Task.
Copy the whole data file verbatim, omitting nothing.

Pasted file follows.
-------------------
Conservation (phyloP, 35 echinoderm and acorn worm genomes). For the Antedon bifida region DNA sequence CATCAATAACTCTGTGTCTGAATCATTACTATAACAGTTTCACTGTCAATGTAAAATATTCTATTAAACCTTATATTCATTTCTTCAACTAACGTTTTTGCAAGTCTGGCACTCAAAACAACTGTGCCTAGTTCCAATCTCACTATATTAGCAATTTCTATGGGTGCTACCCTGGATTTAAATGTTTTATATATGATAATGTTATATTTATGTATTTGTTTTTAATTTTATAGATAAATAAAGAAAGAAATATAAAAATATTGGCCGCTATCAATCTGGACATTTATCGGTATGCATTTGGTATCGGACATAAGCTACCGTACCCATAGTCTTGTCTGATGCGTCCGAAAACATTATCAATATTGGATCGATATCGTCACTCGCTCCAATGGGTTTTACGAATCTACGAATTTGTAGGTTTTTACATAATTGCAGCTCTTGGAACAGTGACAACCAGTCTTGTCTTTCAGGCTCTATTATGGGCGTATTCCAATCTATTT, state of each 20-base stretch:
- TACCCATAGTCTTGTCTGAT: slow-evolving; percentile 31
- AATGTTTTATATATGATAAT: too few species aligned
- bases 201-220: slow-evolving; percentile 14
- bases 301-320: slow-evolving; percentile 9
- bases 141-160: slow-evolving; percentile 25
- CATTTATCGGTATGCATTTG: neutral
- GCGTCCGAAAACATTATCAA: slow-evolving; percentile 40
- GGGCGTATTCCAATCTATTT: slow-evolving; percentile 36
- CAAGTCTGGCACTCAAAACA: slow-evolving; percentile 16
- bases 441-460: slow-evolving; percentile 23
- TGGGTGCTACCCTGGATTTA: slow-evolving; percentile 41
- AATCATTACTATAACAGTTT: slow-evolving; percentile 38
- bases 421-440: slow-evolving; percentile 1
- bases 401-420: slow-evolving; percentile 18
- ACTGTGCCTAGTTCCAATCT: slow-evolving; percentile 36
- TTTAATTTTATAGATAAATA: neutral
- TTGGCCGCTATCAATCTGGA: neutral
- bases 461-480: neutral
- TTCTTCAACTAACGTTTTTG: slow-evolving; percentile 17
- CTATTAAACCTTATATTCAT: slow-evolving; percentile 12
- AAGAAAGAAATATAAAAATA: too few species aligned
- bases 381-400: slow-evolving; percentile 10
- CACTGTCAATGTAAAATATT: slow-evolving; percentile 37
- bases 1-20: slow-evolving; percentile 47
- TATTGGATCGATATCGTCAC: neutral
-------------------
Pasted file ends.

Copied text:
Conservation (phyloP, 35 echinoderm and acorn worm genomes). For the Antedon bifida region DNA sequence CATCAATAACTCTGTGTCTGAATCATTACTATAACAGTTTCACTGTCAATGTAAAATATTCTATTAAACCTTATATTCATTTCTTCAACTAACGTTTTTGCAAGTCTGGCACTCAAAACAACTGTGCCTAGTTCCAATCTCACTATATTAGCAATTTCTATGGGTGCTACCCTGGATTTAAATGTTTTATATATGATAATGTTATATTTATGTATTTGTTTTTAATTTTATAGATAAATAAAGAAAGAAATATAAAAATATTGGCCGCTATCAATCTGGACATTTATCGGTATGCATTTGGTATCGGACATAAGCTACCGTACCCATAGTCTTGTCTGATGCGTCCGAAAACATTATCAATATTGGATCGATATCGTCACTCGCTCCAATGGGTTTTACGAATCTACGAATTTGTAGGTTTTTACATAATTGCAGCTCTTGGAACAGTGACAACCAGTCTTGTCTTTCAGGCTCTATTATGGGCGTATTCCAATCTATTT, state of each 20-base stretch:
- TACCCATAGTCTTGTCTGAT: slow-evolving; percentile 31
- AATGTTTTATATATGATAAT: too few species aligned
- bases 201-220: slow-evolving; percentile 14
- bases 301-320: slow-evolving; percentile 9
- bases 141-160: slow-evolving; percentile 25
- CATTTATCGGTATGCATTTG: neutral
- GCGTCCGAAAACATTATCAA: slow-evolving; percentile 40
- GGGCGTATTCCAATCTATTT: slow-evolving; percentile 36
- CAAGTCTGGCACTCAAAACA: slow-evolving; percentile 16
- bases 441-460: slow-evolving; percentile 23
- TGGGTGCTACCCTGGATTTA: slow-evolving; percentile 41
- AATCATTACTATAACAGTTT: slow-evolving; percentile 38
- bases 421-440: slow-evolving; percentile 1
- bases 401-420: slow-evolving; percentile 18
- ACTGTGCCTAGTTCCAATCT: slow-evolving; percentile 36
- TTTAATTTTATAGATAAATA: neutral
- TTGGCCGCTATCAATCTGGA: neutral
- bases 461-480: neutral
- TTCTTCAACTAACGTTTTTG: slow-evolving; percentile 17
- CTATTAAACCTTATATTCAT: slow-evolving; percentile 12
- AAGAAAGAAATATAAAAATA: too few species aligned
- bases 381-400: slow-evolving; percentile 10
- CACTGTCAATGTAAAATATT: slow-evolving; percentile 37
- bases 1-20: slow-evolving; percentile 47
- TATTGGATCGATATCGTCAC: neutral